If you’d like, you can read it here.

Two short stories about Christmas.

A bit later, Santa and Mrs. Claus read The Night Before Christmas to gathered children and the young-at-heart.

Would you like to read two very short stories about Christmas?

Both works of fiction might touch your heart.

The first short story is titled A Wise Man. It concerns how we all can become jaded over the years, and how one seemingly ordinary moment can renew our appreciation of life’s preciousness and beauty. Read it here.

The second short story is titled An Encounter With Santa Claus. It’s about the spirit of Christmas. About unselfishness, not rampant materialism. Read it here.

An odd little story about dreams.

Looking roughly northeast as color creeps over the desert below.

A moment ago I published an odd little story. It concerns the nature of dreams.

This tiny work of fiction is titled Their Dream.

Sometimes it seems the world we live in is one never-ending dream. An implausible dream that has somehow turned real.

Read my strange, humorous story by clicking here and decide for yourself!

Meanwhile, have a great weekend!

Richard

A short story about a paintbrush and magic.

Anyone could participate in painting a small square in this large mural!

It has been months since I promoted my blog Short Stories by Richard, but I just now published a new short story titled Father’s Paintbrush, and I think some readers might enjoy it.

Like several other stories I’ve written, it has a surprising O. Henry-like ending!

If you’re interested, you can read this small work of fiction about life, learning and magic by clicking here.

I have more photographs taken yesterday at Presidio Park coming up, so stay tuned!

Where will I walk today? I haven’t decided!

The dilemma of creativity.

Creating a work of art presents the artist with a dilemma. How does one know the artwork is finished?

Suppose you’re a painter. You add brushstroke after brushstroke to your canvas, continually changing it. You alter a line here, blend a color there, add touches of light or dark, then stand back every so often for another critical examination. Which brushstroke makes your painting exactly right?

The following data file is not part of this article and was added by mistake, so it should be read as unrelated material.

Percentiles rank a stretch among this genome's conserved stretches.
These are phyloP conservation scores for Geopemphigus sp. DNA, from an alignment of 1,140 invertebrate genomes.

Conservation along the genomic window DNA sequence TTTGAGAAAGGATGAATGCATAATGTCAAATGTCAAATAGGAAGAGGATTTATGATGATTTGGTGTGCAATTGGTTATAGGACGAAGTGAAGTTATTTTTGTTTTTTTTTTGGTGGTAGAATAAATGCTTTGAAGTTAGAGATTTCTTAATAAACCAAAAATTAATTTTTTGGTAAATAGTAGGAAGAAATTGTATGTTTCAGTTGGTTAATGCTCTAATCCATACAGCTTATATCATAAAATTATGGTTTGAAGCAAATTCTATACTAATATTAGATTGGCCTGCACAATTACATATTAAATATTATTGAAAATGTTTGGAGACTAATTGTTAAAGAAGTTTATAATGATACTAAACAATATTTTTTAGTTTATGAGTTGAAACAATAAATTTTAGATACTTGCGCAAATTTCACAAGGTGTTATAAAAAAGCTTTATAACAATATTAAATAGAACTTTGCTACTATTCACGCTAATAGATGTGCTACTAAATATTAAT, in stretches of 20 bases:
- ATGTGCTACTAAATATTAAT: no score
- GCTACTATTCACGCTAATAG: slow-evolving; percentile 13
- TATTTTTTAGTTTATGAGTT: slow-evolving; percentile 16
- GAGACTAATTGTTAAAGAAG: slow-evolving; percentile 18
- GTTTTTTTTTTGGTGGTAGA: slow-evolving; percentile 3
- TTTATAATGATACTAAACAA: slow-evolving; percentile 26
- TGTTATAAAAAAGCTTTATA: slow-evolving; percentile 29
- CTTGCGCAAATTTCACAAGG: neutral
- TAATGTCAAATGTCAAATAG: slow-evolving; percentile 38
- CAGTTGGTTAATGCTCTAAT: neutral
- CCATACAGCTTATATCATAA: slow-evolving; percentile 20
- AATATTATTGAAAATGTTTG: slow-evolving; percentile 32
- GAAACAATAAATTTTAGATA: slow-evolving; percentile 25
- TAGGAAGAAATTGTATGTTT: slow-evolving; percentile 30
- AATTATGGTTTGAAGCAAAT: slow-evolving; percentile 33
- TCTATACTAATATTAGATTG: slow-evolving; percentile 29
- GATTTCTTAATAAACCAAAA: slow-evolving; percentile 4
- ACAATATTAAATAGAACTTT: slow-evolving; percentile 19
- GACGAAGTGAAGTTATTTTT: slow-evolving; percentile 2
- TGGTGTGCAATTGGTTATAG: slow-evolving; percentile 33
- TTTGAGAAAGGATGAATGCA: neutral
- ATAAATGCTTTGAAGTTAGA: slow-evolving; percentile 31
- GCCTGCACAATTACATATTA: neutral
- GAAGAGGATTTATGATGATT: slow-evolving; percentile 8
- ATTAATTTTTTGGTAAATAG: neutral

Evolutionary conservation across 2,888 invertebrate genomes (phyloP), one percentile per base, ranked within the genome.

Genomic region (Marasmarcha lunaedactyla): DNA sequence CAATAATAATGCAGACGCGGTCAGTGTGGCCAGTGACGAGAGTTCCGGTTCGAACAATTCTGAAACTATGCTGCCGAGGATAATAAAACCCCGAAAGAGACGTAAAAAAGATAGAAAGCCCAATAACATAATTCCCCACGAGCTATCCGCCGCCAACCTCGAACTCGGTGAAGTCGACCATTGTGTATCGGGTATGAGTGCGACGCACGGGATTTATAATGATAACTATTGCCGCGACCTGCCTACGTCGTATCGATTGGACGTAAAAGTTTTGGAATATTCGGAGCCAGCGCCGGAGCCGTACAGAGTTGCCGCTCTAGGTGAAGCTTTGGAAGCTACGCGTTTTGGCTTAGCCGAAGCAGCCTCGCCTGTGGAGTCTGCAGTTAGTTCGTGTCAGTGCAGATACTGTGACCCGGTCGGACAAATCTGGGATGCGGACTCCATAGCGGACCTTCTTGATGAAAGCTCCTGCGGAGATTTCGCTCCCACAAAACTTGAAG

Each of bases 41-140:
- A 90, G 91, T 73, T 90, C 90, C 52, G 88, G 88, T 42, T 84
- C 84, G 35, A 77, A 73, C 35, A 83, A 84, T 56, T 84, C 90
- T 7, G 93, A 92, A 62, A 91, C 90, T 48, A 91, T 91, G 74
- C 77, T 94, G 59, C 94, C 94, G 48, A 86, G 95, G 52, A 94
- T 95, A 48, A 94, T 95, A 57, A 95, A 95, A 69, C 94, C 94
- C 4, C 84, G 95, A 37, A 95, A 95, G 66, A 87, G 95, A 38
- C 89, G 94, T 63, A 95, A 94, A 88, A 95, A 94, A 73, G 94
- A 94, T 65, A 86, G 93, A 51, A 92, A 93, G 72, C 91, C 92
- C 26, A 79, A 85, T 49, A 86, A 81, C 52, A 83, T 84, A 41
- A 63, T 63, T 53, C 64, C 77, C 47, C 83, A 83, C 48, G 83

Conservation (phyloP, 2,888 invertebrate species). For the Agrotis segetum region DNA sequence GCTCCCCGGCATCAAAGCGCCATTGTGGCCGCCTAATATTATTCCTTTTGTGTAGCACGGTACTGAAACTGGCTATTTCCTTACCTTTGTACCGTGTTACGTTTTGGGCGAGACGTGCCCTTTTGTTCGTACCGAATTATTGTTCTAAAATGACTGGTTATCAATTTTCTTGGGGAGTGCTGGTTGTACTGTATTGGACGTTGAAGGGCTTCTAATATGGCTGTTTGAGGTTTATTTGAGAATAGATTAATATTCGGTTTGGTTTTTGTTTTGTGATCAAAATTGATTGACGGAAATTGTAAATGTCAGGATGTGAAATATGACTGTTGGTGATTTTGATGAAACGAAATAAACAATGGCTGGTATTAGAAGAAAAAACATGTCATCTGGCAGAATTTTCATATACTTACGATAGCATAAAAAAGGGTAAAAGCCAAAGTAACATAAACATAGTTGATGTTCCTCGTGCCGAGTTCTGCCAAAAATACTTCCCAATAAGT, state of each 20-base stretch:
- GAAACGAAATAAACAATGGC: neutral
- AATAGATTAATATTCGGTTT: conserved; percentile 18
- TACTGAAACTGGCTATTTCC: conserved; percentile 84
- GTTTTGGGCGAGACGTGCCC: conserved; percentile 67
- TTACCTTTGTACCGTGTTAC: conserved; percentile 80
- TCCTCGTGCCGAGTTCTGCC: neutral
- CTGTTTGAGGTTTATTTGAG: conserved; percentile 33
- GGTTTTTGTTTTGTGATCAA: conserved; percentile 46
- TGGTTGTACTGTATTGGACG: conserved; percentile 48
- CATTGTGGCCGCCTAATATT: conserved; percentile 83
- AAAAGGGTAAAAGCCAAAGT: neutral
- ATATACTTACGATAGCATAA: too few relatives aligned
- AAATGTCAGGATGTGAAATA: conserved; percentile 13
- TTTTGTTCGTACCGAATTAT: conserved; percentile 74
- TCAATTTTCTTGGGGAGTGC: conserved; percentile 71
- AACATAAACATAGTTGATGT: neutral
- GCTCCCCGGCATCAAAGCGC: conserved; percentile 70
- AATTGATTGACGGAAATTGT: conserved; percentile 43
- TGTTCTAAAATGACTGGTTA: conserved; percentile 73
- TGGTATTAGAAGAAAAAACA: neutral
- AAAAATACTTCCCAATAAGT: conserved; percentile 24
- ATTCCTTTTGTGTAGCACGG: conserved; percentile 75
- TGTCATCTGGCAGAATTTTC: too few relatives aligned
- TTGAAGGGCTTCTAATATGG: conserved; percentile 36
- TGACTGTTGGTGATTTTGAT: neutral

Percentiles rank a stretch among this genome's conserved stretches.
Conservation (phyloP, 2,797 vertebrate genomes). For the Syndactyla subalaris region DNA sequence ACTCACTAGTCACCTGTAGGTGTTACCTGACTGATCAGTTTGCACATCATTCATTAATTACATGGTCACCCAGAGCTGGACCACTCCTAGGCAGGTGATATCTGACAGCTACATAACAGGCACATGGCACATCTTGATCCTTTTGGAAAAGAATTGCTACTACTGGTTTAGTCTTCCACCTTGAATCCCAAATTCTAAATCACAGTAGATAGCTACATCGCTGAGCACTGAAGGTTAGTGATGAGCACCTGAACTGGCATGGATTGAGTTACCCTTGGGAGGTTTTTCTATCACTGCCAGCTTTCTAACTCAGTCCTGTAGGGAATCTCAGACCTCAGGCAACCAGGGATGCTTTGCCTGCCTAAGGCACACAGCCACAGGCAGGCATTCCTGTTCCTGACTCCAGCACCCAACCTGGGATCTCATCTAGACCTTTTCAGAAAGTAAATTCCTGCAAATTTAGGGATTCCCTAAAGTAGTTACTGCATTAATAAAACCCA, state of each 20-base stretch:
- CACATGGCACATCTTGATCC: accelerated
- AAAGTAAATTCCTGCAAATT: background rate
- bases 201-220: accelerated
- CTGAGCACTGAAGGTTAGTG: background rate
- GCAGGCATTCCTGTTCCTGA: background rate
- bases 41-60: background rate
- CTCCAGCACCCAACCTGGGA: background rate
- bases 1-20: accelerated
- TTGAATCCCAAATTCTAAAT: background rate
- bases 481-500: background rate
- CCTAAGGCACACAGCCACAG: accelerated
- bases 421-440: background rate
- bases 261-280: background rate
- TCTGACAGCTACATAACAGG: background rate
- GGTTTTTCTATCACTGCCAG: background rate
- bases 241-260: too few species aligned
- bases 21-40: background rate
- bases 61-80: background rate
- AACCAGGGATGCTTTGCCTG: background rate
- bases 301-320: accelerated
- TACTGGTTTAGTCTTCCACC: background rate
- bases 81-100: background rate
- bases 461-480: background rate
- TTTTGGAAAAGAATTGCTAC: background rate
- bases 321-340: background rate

There is almost infinite potential in a canvas, brush and paint. But a painter must decide when to stop.

Does the artist finally stop because their creation “feels” right?

Feelings change.

Does the artist finally surrender? Does creativity meet a wall? Can the artist proceed no farther?

Human imagination is limitless.

Yes, your painting at this stage is beautiful. But why do you decide to now place it in a frame and say it’s done?

I just finished writing a short story about this artistic dilemma. And about other mysterious things. It’s titled The Wheel.

The main character in this small story is a potter.

Will I ever make changes to this work of fiction? Who knows?

Read it by clicking here.

A short story about how we are made of stars.

I finished writing another short story. This once has the simple title Twinkle.

Once upon a time I studied physics in college. Back then I learned that the elements composing you and I and the entire world were forged in the furnaces of stars. (Mostly, that is.)

A month or so ago I was out on one of my walks, moving through a poorer neighborhood, when I saw flowering weeds in the bare dirt of a front yard. And the seed for a philosophical story entered my mind.

The short story that finally grew and matured you can read here.